| A model in a Rina Dhaka outfit at the fashion show. (PTI)
New Delhi, April 27: The fifth India Fashion Week got off to a somewhat chaotic start today at Delhi’s Grand Hotel. Fashionistas queued up impatiently, teetering precariously on their Jimmy Choos and Manolo Blahniks, as the doors remained resolutely shut on their impeccably made-up faces. And when they did open, they still had a half-hour wait as the first show, featuring Rina Dhaka, started 45 minutes late. But they were the lucky ones — at least they got to perch on their first-row seats. The buyers and the media — at whom Fashion Week is ostensibly targeted — had a much worse time of it.
This time round, being an accredited buyer is not enough to get into a fashion show — you have to be given a pass by the designer in question. So, while the guys from Browns and Saks Fifth Avenue are inundated with passes, lesser mortals are left cooling their heels in the buyers’ lounge.
As Sunil Chawla, a buyer with stores in Marbella, Miami and New York, with a new one coming up in St Tropez, said: “This is a bizarre situation. I am hardly going to go around scrounging for passes for shows if I am not invited. Last time around in Mumbai, all the buyers’ seats were taken over by the film stars while we had to stand around at the back. And now, we can’t even get into the shows if we don’t have passes.” Whoever thought up that one deserves a special prize for lunacy.
The media contingent didn’t fare any better.
While editors of fashion magazines found that they didn’t feature on the seating plan, papers with minuscule circulation mysteriously found a place in the front row. The photographers and camera crews had an even worse time of it, packed together more tightly than a can of sardines.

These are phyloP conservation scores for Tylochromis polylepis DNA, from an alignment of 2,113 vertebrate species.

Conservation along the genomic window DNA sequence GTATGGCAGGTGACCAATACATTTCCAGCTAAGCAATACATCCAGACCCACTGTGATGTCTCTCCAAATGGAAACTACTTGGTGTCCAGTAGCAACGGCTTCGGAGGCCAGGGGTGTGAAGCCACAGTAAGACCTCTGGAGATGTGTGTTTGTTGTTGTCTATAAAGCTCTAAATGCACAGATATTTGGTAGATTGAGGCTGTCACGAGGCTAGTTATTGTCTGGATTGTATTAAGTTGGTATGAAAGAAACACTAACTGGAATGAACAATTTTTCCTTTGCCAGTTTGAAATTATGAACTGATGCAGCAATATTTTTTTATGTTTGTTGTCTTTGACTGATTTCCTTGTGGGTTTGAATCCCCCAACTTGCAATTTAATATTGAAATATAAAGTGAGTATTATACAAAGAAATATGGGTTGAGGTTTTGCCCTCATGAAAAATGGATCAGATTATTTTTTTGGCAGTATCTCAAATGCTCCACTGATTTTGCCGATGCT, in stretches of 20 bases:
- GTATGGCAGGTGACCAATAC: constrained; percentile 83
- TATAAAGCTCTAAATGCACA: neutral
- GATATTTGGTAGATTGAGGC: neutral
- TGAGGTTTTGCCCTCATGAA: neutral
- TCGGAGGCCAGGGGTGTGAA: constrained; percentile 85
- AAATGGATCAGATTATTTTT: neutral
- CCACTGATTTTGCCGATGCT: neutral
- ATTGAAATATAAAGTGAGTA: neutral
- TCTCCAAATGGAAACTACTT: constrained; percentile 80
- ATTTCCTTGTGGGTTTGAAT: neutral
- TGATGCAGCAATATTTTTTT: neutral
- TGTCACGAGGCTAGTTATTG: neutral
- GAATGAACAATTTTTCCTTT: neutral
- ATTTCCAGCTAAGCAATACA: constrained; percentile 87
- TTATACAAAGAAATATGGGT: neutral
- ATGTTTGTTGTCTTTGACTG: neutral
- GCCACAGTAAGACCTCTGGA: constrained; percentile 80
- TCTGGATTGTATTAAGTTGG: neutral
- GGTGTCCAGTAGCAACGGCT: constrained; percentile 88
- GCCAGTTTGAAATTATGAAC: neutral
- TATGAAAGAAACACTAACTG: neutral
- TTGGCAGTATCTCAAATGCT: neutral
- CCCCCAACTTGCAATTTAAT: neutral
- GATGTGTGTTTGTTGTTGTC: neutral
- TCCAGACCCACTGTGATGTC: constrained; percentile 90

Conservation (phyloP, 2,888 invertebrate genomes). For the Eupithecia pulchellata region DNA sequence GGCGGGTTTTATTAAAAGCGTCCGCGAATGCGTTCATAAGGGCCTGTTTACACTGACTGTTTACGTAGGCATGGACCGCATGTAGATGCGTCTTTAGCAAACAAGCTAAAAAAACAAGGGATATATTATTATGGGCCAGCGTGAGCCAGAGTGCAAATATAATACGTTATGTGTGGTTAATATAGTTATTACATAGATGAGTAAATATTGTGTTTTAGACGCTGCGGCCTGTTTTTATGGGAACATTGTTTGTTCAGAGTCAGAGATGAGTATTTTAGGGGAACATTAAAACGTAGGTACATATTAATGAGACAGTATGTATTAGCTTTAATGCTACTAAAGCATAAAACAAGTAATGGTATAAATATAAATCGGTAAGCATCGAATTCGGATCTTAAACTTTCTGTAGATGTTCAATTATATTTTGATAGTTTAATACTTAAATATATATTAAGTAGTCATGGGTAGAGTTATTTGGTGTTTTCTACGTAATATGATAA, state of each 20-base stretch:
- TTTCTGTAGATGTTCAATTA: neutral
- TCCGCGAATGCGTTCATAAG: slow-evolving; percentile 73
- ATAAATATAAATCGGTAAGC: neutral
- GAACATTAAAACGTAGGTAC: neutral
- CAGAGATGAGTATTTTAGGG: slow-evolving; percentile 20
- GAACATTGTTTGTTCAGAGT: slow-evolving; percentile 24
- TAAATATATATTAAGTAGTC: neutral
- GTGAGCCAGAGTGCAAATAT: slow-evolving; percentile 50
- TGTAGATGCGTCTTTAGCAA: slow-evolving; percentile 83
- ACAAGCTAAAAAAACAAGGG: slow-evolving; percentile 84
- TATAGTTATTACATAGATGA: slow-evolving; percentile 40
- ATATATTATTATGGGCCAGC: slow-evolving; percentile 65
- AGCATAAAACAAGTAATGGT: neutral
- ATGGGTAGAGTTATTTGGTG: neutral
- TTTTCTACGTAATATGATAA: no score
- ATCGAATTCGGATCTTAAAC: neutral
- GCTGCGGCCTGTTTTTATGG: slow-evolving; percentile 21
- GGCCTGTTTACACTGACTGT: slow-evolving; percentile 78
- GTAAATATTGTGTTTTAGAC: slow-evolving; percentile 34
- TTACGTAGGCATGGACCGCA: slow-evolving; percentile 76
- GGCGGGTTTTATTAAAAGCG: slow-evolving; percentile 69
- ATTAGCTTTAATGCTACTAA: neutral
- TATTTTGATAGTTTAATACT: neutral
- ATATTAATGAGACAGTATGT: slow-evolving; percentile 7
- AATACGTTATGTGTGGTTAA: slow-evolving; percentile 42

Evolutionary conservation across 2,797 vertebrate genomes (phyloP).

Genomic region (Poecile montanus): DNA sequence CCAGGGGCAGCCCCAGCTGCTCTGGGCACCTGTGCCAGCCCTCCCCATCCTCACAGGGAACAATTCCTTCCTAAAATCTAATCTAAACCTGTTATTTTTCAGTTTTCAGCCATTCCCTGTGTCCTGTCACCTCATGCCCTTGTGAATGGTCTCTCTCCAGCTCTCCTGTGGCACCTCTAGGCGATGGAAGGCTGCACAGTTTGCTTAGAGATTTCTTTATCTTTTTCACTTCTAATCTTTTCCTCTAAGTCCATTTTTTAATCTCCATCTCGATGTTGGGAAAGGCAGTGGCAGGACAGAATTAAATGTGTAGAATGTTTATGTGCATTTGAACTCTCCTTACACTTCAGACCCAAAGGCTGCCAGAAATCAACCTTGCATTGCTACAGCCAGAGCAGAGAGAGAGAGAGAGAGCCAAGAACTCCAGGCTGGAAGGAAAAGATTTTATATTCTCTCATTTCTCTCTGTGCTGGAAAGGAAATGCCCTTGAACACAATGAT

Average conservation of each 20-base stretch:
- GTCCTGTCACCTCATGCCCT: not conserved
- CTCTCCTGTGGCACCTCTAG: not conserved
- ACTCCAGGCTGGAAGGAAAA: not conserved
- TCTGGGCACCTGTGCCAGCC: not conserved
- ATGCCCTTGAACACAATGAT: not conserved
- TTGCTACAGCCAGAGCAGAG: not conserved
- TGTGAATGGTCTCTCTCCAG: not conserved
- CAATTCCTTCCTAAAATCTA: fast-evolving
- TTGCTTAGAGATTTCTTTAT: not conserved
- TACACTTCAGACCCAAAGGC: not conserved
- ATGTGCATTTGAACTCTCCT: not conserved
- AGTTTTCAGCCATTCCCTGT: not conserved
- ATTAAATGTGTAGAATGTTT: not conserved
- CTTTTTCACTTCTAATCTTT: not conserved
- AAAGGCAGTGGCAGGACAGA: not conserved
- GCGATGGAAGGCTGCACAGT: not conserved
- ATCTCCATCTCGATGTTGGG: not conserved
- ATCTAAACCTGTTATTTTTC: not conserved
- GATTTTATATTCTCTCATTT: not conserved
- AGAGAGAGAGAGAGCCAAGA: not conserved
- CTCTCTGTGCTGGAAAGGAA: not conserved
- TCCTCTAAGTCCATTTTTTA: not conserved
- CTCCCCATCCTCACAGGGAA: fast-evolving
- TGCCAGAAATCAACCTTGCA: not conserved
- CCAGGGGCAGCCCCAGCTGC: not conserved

But hey, this was Fashion Week and the fun was about to begin. And certainly, Rina Dhaka made it all worthwhile with a show that rocked. Built around champagne colours, glitter, spangles, net, mesh, and the odd flash of fur, this was a collection that was squarely targeted at the international market. Taking in everything from floaty chiffon skirts to punishingly tight shift dresses to spangled bikinis, the clothes were sexy, young, even trashy at times, but always fun. To those who carped that there was no Indian element to the clothes, Dhaka said: “That was a conscious decision. I am as good as any Western designer, so I made an international collection, far removed from any ethnic influences.”
But the day belonged to Rajesh Pratap Singh, who showed a collection that was dark, intense, even brooding, with the models wearing black bags over their faces to evoke a funereal mood. Pratap described his collection as embodying “the romance of death” and certainly, the clothes were to die for. Beginning with textured jackets in bright shades of orange and fuchsia, he went on to explore the dramatic contrasts of black and red using embroidery, patchwork and tie-and-dye to bring life to his creations. The skirts were a stand-out, going from gathered, ruched, crinkled, crushed to an absolutely amazing confection that was draped like a sari.
Leather cropped up in everything from the jackets — one with a spine embossed on the back made a particular impression — to tights/churidars that fitted like a second skin with lacing around the ankle. Print dresses provided a more fun element, while the fitted jackets and panelled skirts proved once again that Pratap is a master of both construction and tailoring.
Among those watching with avid interest was Albert Morris, the buyer from the tony London store, Browns. Earlier in the day, Morris had said he was on a sourcing trip, “looking for an exciting new talent”. It looked as if he’d hit pay dirt on day one.